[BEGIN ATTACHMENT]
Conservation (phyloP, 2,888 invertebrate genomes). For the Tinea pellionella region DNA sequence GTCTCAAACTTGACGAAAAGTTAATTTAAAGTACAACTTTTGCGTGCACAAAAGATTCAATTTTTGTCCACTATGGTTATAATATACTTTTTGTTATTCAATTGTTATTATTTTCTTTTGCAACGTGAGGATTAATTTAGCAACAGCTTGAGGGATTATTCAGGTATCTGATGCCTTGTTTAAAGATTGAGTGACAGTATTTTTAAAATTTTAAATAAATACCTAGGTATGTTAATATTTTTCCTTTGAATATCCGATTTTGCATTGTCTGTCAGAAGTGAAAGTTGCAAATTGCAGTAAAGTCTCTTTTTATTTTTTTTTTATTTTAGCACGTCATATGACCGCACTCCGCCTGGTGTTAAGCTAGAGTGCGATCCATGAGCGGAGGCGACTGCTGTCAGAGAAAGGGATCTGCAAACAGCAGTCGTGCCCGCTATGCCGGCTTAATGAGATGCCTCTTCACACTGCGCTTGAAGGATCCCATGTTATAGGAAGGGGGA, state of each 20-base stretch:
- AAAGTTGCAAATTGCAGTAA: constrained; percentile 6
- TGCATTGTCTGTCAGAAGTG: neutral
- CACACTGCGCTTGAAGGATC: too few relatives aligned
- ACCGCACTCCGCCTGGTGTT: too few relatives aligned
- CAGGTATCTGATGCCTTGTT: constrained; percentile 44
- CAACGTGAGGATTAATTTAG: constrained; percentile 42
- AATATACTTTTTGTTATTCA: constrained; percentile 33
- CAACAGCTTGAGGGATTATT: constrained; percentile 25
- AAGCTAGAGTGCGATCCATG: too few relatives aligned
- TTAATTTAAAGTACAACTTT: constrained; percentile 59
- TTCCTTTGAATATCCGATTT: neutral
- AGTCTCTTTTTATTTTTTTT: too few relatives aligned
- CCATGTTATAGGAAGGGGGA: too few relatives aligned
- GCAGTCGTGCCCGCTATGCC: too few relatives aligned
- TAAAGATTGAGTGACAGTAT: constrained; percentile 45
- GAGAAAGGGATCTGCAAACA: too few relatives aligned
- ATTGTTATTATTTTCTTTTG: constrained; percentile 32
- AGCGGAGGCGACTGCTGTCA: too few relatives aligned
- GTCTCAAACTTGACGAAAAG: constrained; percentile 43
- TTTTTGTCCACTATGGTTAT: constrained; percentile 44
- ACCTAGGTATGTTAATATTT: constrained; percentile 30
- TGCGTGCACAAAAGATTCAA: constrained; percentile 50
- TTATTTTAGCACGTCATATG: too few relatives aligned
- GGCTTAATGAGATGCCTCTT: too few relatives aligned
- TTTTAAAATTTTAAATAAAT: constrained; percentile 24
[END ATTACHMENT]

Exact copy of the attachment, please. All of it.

Conservation (phyloP, 2,888 invertebrate genomes). For the Tinea pellionella region DNA sequence GTCTCAAACTTGACGAAAAGTTAATTTAAAGTACAACTTTTGCGTGCACAAAAGATTCAATTTTTGTCCACTATGGTTATAATATACTTTTTGTTATTCAATTGTTATTATTTTCTTTTGCAACGTGAGGATTAATTTAGCAACAGCTTGAGGGATTATTCAGGTATCTGATGCCTTGTTTAAAGATTGAGTGACAGTATTTTTAAAATTTTAAATAAATACCTAGGTATGTTAATATTTTTCCTTTGAATATCCGATTTTGCATTGTCTGTCAGAAGTGAAAGTTGCAAATTGCAGTAAAGTCTCTTTTTATTTTTTTTTTATTTTAGCACGTCATATGACCGCACTCCGCCTGGTGTTAAGCTAGAGTGCGATCCATGAGCGGAGGCGACTGCTGTCAGAGAAAGGGATCTGCAAACAGCAGTCGTGCCCGCTATGCCGGCTTAATGAGATGCCTCTTCACACTGCGCTTGAAGGATCCCATGTTATAGGAAGGGGGA, state of each 20-base stretch:
- AAAGTTGCAAATTGCAGTAA: constrained; percentile 6
- TGCATTGTCTGTCAGAAGTG: neutral
- CACACTGCGCTTGAAGGATC: too few relatives aligned
- ACCGCACTCCGCCTGGTGTT: too few relatives aligned
- CAGGTATCTGATGCCTTGTT: constrained; percentile 44
- CAACGTGAGGATTAATTTAG: constrained; percentile 42
- AATATACTTTTTGTTATTCA: constrained; percentile 33
- CAACAGCTTGAGGGATTATT: constrained; percentile 25
- AAGCTAGAGTGCGATCCATG: too few relatives aligned
- TTAATTTAAAGTACAACTTT: constrained; percentile 59
- TTCCTTTGAATATCCGATTT: neutral
- AGTCTCTTTTTATTTTTTTT: too few relatives aligned
- CCATGTTATAGGAAGGGGGA: too few relatives aligned
- GCAGTCGTGCCCGCTATGCC: too few relatives aligned
- TAAAGATTGAGTGACAGTAT: constrained; percentile 45
- GAGAAAGGGATCTGCAAACA: too few relatives aligned
- ATTGTTATTATTTTCTTTTG: constrained; percentile 32
- AGCGGAGGCGACTGCTGTCA: too few relatives aligned
- GTCTCAAACTTGACGAAAAG: constrained; percentile 43
- TTTTTGTCCACTATGGTTAT: constrained; percentile 44
- ACCTAGGTATGTTAATATTT: constrained; percentile 30
- TGCGTGCACAAAAGATTCAA: constrained; percentile 50
- TTATTTTAGCACGTCATATG: too few relatives aligned
- GGCTTAATGAGATGCCTCTT: too few relatives aligned
- TTTTAAAATTTTAAATAAAT: constrained; percentile 24